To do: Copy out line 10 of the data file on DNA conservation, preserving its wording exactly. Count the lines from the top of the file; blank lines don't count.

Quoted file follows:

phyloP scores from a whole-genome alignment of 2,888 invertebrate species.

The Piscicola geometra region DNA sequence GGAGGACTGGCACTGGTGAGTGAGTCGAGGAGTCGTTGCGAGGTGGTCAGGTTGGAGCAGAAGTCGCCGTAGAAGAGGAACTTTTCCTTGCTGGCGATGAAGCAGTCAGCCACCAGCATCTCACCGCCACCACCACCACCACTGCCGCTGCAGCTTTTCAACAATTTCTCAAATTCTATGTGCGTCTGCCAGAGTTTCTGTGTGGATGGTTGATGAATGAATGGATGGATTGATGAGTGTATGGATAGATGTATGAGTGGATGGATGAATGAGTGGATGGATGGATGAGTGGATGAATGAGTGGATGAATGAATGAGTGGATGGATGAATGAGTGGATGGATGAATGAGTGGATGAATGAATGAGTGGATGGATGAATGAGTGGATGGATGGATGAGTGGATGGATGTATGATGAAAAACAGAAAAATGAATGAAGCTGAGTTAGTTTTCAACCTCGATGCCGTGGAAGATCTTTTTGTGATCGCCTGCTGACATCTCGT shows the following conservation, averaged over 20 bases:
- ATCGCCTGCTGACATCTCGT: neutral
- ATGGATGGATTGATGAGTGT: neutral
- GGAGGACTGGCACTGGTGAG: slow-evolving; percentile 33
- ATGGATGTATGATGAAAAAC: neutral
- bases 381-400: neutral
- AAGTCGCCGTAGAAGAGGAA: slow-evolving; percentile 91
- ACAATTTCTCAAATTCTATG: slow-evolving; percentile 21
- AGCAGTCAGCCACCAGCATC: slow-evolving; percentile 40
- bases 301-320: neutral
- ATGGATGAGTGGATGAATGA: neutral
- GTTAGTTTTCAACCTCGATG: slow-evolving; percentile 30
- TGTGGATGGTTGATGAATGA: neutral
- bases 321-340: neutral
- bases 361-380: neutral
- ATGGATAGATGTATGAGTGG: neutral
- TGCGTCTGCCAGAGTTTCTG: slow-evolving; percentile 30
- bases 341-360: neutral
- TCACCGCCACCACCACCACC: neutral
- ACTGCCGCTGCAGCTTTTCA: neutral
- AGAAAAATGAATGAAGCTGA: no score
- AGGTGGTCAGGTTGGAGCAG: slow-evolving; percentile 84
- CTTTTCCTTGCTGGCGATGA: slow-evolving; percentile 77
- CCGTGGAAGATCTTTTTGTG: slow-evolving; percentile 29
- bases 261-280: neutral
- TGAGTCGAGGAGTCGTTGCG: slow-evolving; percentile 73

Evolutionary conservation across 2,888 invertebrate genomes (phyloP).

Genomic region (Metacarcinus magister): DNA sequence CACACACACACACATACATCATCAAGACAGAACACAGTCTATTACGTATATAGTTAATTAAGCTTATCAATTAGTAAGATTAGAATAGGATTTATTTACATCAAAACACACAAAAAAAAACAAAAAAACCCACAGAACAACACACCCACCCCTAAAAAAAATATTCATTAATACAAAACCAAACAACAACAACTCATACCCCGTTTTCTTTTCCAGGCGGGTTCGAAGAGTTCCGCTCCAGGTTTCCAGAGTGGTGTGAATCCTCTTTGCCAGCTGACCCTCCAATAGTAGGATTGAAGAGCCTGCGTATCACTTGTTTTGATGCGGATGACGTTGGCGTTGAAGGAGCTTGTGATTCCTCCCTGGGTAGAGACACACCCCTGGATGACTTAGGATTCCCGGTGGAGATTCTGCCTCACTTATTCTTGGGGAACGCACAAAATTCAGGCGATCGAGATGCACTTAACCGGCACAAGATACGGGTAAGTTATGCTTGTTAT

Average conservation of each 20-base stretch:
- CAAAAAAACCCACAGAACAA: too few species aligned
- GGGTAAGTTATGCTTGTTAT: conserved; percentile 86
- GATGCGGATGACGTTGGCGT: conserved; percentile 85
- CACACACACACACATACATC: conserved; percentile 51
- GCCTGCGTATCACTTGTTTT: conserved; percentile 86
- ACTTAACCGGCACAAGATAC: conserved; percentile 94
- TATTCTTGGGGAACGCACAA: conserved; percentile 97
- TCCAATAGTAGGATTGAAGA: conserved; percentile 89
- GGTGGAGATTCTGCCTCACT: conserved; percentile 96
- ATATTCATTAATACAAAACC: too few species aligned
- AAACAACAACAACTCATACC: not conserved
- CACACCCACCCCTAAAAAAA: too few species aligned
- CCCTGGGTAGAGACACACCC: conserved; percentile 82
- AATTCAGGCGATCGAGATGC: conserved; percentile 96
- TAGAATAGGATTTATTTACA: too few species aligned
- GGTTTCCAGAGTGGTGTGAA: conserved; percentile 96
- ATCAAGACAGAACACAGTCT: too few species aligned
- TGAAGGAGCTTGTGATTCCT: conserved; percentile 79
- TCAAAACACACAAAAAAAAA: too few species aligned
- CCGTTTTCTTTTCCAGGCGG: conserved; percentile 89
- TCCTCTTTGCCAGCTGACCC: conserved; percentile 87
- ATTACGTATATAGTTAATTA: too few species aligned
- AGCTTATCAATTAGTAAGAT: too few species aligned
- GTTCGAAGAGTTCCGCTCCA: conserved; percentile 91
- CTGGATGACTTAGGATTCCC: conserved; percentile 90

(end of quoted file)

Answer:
- AGCAGTCAGCCACCAGCATC: slow-evolving; percentile 40